The new law will provide guidelines for educational and academic authorities, as well as research and scientific institutions, to harmonise their curriculums to comply with the law and prepare future generations of Emirati engineers and specialists who are capable of promoting the country’s current capacities, in line with its overall aspirations.
The new law will have a key role in attracting more international companies to the UAE’s space sector, as well as create an environment that encourages investments and guarantees the future growth of these investments, which will have a positive impact on the sector’s development and strengthen the country’s overall research and scientific work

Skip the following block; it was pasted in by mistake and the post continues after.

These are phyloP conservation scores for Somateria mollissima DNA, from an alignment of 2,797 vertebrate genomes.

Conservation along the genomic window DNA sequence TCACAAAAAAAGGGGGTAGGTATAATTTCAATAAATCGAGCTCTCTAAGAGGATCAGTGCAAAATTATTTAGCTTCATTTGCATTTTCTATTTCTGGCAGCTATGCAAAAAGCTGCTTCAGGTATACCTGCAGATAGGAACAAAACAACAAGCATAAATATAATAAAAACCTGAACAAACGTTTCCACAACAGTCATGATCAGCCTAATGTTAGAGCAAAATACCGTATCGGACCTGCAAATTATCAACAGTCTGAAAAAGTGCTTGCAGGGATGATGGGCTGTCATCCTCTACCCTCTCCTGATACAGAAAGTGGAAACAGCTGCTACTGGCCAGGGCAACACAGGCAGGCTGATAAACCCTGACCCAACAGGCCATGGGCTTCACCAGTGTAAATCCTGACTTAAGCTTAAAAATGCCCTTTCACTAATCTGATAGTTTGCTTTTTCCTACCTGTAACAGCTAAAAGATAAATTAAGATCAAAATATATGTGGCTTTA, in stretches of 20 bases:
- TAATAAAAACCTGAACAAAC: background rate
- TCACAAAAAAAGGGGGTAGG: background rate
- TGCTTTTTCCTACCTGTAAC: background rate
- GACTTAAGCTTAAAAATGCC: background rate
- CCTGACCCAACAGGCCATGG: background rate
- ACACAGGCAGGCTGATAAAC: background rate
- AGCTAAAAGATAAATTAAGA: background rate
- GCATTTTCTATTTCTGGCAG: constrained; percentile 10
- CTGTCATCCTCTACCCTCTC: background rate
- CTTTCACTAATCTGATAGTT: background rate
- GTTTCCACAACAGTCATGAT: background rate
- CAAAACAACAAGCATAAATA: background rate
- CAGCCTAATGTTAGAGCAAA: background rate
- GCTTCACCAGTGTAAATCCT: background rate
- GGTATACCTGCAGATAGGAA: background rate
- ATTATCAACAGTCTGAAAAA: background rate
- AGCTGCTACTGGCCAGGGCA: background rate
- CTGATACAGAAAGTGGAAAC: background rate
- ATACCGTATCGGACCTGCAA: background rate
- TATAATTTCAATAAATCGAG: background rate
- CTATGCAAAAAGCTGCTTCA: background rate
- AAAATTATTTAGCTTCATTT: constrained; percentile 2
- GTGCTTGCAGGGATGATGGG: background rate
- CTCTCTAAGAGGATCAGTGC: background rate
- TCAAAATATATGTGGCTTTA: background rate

What is your vision for the next ten years for the UAE’s space sector?
Thanks to the continuous support and guidance of our nation’s visionary leaders I believe the future of the UAE’s space sector and numerous other sectors is bright and filled with opportunity. We have achieved an incredible amount since the Agency was founded in 2014 and I have no doubt that the following ten years will bring with them much excitement and success.